Akamai Brings Key Value Data to the Edge, Adds API Acceleration
Content delivery network (CDN) services provider Akamai has expanded its edge serverless compute platform, EdgeWorkers, with the addition of data at the edge with this week’s launch of its EdgeKV key-value store.
Released into beta earlier this year, EdgeKV is now generally available and gives developers access to a lightweight database at the edge, rather than in data centers. In this most recent update to its product, Akamai has also launched API Acceleration, which pairs specialized hardware with optimized API routing and GraphQL caching to increase reliability and performance at scale.
A key-value store is a schema-less database that is designed to store unstructured or semi-structured data. There is no complex query language, rather, a user looks up a key, and they are returned a value. Values can be anything from a simple string to a nested JSON to a base64-encoded binary, but its simplicity offers reduced latency compared to relational databases. Arnesen explained that the addition of a key-value store to the edge means that companies can offer their users more personalized experiences, faster.
“The digital experience these days is robust. Brands want to give each user the best experience possible, a personalized experience, to hook them and get them engaged,” he said. “EdgeKV can store basic values about a user or about a region or about anything you want, and then EdgeWorkers can call upon that data and, in real-time, rewrite the webpage, do dynamic content assembly, and customize the page for that user. This really brings the power of origin-based personalization compute to the edge, reducing all the penalties you used to get with personalization.”
Arnesen further explained that EdgeKV could be thought of as “a global write and a local read,” with Akamai offering a global synchronization of data with a service level agreement (SLA) of 10 seconds. “The data that you need is always at your fingertips locally on your edge server, but we continue to synchronize and write it globally,” he said.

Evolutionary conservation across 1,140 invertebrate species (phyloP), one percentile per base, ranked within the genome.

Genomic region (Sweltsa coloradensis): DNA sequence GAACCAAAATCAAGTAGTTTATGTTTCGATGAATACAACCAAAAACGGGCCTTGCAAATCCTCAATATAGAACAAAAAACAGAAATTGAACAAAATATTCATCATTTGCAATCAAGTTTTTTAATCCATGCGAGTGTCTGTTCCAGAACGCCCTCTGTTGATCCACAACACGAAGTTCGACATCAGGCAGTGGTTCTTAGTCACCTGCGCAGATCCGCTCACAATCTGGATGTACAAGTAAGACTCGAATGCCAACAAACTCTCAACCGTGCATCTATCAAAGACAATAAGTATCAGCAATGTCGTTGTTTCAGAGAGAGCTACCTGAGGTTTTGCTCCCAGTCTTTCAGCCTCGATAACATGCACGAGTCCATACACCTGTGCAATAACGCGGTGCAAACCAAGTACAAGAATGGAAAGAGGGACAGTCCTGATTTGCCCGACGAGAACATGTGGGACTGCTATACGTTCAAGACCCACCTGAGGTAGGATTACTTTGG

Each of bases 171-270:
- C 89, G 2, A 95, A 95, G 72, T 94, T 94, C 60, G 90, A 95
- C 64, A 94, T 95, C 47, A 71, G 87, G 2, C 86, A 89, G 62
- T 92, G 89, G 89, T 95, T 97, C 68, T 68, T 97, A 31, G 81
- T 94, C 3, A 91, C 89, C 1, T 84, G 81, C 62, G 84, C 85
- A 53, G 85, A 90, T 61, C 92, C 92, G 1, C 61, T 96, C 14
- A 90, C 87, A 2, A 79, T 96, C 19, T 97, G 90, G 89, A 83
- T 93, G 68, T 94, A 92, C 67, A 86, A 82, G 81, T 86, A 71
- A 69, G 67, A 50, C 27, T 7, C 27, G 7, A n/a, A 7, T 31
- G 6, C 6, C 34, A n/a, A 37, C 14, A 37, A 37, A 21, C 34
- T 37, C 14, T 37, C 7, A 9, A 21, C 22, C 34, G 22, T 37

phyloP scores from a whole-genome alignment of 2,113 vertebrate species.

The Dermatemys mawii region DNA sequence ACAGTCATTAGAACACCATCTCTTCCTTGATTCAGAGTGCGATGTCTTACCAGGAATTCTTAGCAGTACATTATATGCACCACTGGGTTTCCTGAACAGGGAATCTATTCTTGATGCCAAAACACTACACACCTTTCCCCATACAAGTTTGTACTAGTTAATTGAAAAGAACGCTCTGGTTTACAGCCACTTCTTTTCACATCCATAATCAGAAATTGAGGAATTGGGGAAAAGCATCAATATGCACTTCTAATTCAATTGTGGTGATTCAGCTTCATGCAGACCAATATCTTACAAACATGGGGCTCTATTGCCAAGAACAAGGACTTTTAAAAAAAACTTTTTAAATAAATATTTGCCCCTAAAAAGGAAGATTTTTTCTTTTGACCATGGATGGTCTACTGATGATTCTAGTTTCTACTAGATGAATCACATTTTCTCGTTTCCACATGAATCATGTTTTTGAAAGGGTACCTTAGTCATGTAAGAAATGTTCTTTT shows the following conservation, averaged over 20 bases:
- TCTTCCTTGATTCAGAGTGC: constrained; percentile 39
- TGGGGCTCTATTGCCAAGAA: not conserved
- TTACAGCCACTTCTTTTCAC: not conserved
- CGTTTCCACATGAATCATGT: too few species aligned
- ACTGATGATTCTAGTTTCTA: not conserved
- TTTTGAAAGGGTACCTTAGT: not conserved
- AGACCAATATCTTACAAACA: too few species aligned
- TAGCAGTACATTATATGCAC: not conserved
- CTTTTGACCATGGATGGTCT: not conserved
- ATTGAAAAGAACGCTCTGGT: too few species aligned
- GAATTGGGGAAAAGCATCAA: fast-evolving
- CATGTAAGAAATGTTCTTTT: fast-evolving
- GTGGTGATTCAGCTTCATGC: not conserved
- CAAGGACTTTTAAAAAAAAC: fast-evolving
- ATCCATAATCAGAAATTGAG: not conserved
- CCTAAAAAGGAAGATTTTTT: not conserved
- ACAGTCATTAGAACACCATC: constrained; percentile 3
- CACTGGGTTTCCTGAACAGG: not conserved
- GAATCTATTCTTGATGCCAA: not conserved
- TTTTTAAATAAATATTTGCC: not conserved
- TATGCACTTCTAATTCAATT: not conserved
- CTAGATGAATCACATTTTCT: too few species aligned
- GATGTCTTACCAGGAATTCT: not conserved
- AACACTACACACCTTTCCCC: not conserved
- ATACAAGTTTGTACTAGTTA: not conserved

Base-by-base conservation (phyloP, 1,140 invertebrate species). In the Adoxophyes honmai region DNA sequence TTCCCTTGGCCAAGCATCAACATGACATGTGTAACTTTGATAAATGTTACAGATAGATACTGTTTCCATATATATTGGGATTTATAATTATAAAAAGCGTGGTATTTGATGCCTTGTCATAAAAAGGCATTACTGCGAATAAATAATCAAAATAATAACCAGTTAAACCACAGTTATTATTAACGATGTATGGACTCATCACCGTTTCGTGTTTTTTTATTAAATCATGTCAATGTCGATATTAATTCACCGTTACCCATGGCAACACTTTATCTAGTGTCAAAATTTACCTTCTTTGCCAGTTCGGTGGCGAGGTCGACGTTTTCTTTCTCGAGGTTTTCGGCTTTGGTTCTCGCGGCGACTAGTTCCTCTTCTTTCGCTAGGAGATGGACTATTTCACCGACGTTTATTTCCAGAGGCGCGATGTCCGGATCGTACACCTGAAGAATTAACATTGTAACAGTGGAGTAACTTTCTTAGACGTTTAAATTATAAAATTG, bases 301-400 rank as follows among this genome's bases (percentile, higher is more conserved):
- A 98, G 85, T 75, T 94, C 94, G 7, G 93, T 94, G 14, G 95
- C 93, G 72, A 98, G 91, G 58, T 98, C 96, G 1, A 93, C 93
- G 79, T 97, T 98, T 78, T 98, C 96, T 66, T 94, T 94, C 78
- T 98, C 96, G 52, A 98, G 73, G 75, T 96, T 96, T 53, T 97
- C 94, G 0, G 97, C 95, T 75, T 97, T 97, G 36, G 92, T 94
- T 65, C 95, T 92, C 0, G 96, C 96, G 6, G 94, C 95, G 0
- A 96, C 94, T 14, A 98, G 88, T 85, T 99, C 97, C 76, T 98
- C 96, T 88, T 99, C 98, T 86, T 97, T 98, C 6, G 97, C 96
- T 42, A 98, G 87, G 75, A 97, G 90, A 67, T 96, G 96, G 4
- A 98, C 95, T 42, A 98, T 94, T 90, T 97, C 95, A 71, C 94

In addition to EdgeKV, Akamai also launched API Acceleration, which Alex Balford, a senior product marketing manager at Akamai, described as a response to a recent 30% year-over-year increase in API requests that brought Akamai’s traffic to more than 300 trillion API requests in 2020.
“APIs have been around for a long time, but as organizations have continued their digital transformation, they’re shifting from monolithic to microservices,” Balford said. “They’re deploying microservices in their cloud infrastructure, they’re also deploying more at the edge. All these are communicating over APIs. We have a lot of major customers that are utilizing APIs and need great performance and high reliability for that traffic.”
While API requests might be small transactions, Balford explained that they are often highly compute-intensive — doing things like setting up and tearing down Transport Layer Security sessions in a short amount of time. As such, they can benefit from the special-purpose hardware, reserved capacity, and prioritized routing that Akamai is dedicating to them with its API Acceleration.
Moving forward, Balford said that Akamai would be looking to not only help customers with API discoverability but also to integrate Akamai’s API solution with its security offerings. As for EdgeKV, Arnesen said that Akamai would be looking to augment its edge offering with the addition of a “more robust, or more traditional, database at the edge, as well.”